“Urushi Craftsman” by Hirokazu Kishida

'Urushi-Craftsman'-by-Hirokazu-Kishida-1

I find it amusing how little pieces of information seem to trickle in to place. This exact thing happened to me during the week. I watched a documentary piece titled Living National Treasures of Japan filmed by National Geographic in around 1980. A brilliant film that really gets to the core of Japanese philosophy, on the plus side we’re also introduced to a number of crafts such as pottery, metalworking, and puppet making (which is quite extraordinary by the way). This made me think about those who have achieved the highest award in the Japanese arts, it’s certainly quite something to hear the stories individually and get a glimpse in to their world, even if the documentary is about 30 years old it’s still relevant today.

Some people think that due to mass-production a lot of the crafts will soon be extinct, but craftsmen like these “Living National Treasures” are in charge of passing on the country’s artistic heritage to future generations. That’s one of the reasons I find myself looking at Japan for craft and creative inspiration, they seem to have a strong appreciation for this sector and many hold it dearly, so it’s quite natural to see work from this part of the world pop-up on the site. Today I spotted this short film by Kyoto born filmmaker Hirokazu Kishida. This shows the working processes of the lacquer craftsmen that create for Yamada Heiando, a tableware and accessories company founded in 1919. Hirokazu Kishida films inside each makers workshop, offering their thoughts on the craft as they carve the wood on the lathe or coat the vessels with lacquer.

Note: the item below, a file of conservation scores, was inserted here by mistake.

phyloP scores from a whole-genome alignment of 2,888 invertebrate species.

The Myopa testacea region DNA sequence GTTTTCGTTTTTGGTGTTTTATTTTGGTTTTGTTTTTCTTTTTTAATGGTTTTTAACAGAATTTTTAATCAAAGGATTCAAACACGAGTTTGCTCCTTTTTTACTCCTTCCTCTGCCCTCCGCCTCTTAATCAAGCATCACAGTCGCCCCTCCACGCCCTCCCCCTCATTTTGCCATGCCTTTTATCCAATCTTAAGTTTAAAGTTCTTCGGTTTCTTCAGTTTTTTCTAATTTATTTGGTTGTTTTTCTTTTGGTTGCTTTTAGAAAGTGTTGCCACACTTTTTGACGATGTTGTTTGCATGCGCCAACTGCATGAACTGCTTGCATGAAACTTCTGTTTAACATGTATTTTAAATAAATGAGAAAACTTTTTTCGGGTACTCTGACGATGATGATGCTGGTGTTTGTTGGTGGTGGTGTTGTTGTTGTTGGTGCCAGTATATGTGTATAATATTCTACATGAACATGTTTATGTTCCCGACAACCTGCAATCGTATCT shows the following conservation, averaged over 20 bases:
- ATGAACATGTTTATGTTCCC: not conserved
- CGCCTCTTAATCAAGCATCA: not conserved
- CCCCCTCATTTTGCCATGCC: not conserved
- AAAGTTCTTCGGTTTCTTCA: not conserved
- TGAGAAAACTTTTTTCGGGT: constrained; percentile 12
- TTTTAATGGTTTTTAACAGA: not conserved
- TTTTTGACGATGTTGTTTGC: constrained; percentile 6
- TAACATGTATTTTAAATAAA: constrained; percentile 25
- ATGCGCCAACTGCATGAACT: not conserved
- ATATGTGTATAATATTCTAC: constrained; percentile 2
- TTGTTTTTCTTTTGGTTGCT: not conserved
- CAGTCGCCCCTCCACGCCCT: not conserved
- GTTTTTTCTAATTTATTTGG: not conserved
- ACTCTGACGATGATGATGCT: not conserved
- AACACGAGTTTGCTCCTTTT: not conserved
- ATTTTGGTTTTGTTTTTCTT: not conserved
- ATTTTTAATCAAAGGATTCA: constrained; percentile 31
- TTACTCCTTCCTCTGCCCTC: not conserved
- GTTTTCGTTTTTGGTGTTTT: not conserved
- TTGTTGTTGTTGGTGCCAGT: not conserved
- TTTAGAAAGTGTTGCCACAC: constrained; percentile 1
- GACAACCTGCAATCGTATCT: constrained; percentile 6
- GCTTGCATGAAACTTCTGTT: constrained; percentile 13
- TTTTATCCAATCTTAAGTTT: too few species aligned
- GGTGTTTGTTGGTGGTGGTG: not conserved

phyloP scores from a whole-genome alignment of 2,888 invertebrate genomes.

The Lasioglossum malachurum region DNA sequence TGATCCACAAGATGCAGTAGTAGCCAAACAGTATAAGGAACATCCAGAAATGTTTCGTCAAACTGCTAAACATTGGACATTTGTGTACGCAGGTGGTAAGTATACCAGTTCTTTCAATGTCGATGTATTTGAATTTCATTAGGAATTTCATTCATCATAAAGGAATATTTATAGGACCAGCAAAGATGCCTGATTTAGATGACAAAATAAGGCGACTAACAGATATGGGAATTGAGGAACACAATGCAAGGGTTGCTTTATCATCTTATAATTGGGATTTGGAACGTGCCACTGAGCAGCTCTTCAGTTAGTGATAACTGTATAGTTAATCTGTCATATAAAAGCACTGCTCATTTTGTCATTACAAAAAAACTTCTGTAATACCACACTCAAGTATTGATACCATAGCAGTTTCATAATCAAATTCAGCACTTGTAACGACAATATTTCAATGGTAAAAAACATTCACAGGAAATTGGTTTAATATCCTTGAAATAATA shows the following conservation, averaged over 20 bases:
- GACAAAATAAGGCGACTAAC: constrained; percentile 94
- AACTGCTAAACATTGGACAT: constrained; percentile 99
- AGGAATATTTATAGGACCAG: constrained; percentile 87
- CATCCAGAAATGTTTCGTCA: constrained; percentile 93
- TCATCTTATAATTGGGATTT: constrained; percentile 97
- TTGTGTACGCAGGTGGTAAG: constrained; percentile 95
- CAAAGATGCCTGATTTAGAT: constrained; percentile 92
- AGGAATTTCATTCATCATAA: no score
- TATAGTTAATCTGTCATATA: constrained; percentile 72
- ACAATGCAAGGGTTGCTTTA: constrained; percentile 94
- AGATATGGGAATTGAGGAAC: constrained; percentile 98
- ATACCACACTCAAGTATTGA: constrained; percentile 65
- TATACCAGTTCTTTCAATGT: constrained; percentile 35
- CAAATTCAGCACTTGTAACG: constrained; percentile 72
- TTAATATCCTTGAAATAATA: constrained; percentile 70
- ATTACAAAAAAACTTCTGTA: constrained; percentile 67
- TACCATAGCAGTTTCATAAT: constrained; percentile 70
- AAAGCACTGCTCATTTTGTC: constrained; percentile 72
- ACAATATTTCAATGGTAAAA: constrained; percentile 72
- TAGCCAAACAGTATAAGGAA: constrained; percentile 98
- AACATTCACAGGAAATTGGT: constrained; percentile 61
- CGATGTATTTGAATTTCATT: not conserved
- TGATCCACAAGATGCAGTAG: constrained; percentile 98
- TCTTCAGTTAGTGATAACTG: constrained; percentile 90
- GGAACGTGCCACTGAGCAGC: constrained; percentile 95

I find lacquerware production extremely fascinating, the way that all the materials are taken from natural sources, also how each layer is applied with absolute precision. It’s mind boggling how such a craft has lasted so many centuries, now adapting to modern day living and contemporary scenarios in the home. Like those that are available in our own shop for example. Obviously we’ll make technological advances in all areas of life, but a craft like this has to be expressed only by human hand otherwise it just won’t have the same charm and character. Watch on below and enjoy watching these masters at work.

heiando.com kishidahirokazu.com